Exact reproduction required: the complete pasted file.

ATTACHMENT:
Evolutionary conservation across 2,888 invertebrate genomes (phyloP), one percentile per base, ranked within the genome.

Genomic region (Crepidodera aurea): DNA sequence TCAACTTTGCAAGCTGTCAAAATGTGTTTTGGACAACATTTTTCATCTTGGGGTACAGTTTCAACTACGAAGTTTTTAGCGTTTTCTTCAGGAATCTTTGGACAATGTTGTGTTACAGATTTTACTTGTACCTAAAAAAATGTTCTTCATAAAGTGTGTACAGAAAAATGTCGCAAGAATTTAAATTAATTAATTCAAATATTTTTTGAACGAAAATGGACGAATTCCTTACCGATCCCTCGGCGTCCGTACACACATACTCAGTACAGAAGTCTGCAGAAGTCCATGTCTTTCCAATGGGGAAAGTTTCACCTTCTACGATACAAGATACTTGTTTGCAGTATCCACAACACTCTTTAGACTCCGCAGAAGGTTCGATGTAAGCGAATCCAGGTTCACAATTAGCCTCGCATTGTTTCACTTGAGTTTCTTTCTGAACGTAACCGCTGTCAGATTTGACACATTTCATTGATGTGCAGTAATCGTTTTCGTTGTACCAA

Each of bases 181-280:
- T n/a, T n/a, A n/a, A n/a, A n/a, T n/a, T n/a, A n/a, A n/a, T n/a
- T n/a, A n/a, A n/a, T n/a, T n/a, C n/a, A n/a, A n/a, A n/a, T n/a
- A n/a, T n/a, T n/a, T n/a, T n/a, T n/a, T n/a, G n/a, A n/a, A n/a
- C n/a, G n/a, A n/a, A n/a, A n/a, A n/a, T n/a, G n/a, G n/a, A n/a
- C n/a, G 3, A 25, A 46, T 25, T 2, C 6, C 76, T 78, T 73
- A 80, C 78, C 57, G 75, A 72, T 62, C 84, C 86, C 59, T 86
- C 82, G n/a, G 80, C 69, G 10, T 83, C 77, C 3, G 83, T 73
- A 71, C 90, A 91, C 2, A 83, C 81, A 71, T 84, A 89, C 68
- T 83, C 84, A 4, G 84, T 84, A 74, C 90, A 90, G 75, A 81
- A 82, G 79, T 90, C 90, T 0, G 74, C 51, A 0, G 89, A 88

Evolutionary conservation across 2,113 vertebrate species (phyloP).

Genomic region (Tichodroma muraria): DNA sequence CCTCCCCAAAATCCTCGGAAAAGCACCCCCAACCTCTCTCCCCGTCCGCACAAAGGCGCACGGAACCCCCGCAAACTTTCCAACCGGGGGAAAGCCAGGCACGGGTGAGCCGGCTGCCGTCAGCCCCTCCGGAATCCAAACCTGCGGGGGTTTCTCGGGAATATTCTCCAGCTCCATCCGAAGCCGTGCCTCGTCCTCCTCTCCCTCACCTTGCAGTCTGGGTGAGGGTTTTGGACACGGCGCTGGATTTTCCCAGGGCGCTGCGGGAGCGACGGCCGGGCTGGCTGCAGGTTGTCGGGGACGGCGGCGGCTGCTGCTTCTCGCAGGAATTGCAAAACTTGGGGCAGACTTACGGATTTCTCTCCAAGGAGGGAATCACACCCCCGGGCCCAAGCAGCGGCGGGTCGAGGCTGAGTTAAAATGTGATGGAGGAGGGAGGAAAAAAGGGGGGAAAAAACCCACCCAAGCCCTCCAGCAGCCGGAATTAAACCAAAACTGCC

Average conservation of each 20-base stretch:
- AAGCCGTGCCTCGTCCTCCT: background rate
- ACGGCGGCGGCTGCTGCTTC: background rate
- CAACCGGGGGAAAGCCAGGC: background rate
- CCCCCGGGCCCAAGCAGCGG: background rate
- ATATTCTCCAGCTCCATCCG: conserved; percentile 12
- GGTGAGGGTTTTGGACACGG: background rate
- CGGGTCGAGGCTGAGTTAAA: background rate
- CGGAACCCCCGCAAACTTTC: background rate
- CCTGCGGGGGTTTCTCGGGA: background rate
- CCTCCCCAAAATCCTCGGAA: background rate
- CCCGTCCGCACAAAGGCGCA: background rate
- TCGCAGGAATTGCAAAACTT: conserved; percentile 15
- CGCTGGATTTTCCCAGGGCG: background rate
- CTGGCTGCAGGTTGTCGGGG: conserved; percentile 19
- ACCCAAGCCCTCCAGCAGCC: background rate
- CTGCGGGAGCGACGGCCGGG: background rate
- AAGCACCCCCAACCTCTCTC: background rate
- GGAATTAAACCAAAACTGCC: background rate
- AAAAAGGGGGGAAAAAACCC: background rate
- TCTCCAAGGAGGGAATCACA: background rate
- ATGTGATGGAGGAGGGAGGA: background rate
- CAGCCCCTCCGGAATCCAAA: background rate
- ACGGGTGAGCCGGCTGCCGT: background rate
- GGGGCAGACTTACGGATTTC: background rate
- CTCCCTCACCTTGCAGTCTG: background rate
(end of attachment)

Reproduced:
Evolutionary conservation across 2,888 invertebrate genomes (phyloP), one percentile per base, ranked within the genome.

Genomic region (Crepidodera aurea): DNA sequence TCAACTTTGCAAGCTGTCAAAATGTGTTTTGGACAACATTTTTCATCTTGGGGTACAGTTTCAACTACGAAGTTTTTAGCGTTTTCTTCAGGAATCTTTGGACAATGTTGTGTTACAGATTTTACTTGTACCTAAAAAAATGTTCTTCATAAAGTGTGTACAGAAAAATGTCGCAAGAATTTAAATTAATTAATTCAAATATTTTTTGAACGAAAATGGACGAATTCCTTACCGATCCCTCGGCGTCCGTACACACATACTCAGTACAGAAGTCTGCAGAAGTCCATGTCTTTCCAATGGGGAAAGTTTCACCTTCTACGATACAAGATACTTGTTTGCAGTATCCACAACACTCTTTAGACTCCGCAGAAGGTTCGATGTAAGCGAATCCAGGTTCACAATTAGCCTCGCATTGTTTCACTTGAGTTTCTTTCTGAACGTAACCGCTGTCAGATTTGACACATTTCATTGATGTGCAGTAATCGTTTTCGTTGTACCAA

Each of bases 181-280:
- T n/a, T n/a, A n/a, A n/a, A n/a, T n/a, T n/a, A n/a, A n/a, T n/a
- T n/a, A n/a, A n/a, T n/a, T n/a, C n/a, A n/a, A n/a, A n/a, T n/a
- A n/a, T n/a, T n/a, T n/a, T n/a, T n/a, T n/a, G n/a, A n/a, A n/a
- C n/a, G n/a, A n/a, A n/a, A n/a, A n/a, T n/a, G n/a, G n/a, A n/a
- C n/a, G 3, A 25, A 46, T 25, T 2, C 6, C 76, T 78, T 73
- A 80, C 78, C 57, G 75, A 72, T 62, C 84, C 86, C 59, T 86
- C 82, G n/a, G 80, C 69, G 10, T 83, C 77, C 3, G 83, T 73
- A 71, C 90, A 91, C 2, A 83, C 81, A 71, T 84, A 89, C 68
- T 83, C 84, A 4, G 84, T 84, A 74, C 90, A 90, G 75, A 81
- A 82, G 79, T 90, C 90, T 0, G 74, C 51, A 0, G 89, A 88

Evolutionary conservation across 2,113 vertebrate species (phyloP).

Genomic region (Tichodroma muraria): DNA sequence CCTCCCCAAAATCCTCGGAAAAGCACCCCCAACCTCTCTCCCCGTCCGCACAAAGGCGCACGGAACCCCCGCAAACTTTCCAACCGGGGGAAAGCCAGGCACGGGTGAGCCGGCTGCCGTCAGCCCCTCCGGAATCCAAACCTGCGGGGGTTTCTCGGGAATATTCTCCAGCTCCATCCGAAGCCGTGCCTCGTCCTCCTCTCCCTCACCTTGCAGTCTGGGTGAGGGTTTTGGACACGGCGCTGGATTTTCCCAGGGCGCTGCGGGAGCGACGGCCGGGCTGGCTGCAGGTTGTCGGGGACGGCGGCGGCTGCTGCTTCTCGCAGGAATTGCAAAACTTGGGGCAGACTTACGGATTTCTCTCCAAGGAGGGAATCACACCCCCGGGCCCAAGCAGCGGCGGGTCGAGGCTGAGTTAAAATGTGATGGAGGAGGGAGGAAAAAAGGGGGGAAAAAACCCACCCAAGCCCTCCAGCAGCCGGAATTAAACCAAAACTGCC

Average conservation of each 20-base stretch:
- AAGCCGTGCCTCGTCCTCCT: background rate
- ACGGCGGCGGCTGCTGCTTC: background rate
- CAACCGGGGGAAAGCCAGGC: background rate
- CCCCCGGGCCCAAGCAGCGG: background rate
- ATATTCTCCAGCTCCATCCG: conserved; percentile 12
- GGTGAGGGTTTTGGACACGG: background rate
- CGGGTCGAGGCTGAGTTAAA: background rate
- CGGAACCCCCGCAAACTTTC: background rate
- CCTGCGGGGGTTTCTCGGGA: background rate
- CCTCCCCAAAATCCTCGGAA: background rate
- CCCGTCCGCACAAAGGCGCA: background rate
- TCGCAGGAATTGCAAAACTT: conserved; percentile 15
- CGCTGGATTTTCCCAGGGCG: background rate
- CTGGCTGCAGGTTGTCGGGG: conserved; percentile 19
- ACCCAAGCCCTCCAGCAGCC: background rate
- CTGCGGGAGCGACGGCCGGG: background rate
- AAGCACCCCCAACCTCTCTC: background rate
- GGAATTAAACCAAAACTGCC: background rate
- AAAAAGGGGGGAAAAAACCC: background rate
- TCTCCAAGGAGGGAATCACA: background rate
- ATGTGATGGAGGAGGGAGGA: background rate
- CAGCCCCTCCGGAATCCAAA: background rate
- ACGGGTGAGCCGGCTGCCGT: background rate
- GGGGCAGACTTACGGATTTC: background rate
- CTCCCTCACCTTGCAGTCTG: background rate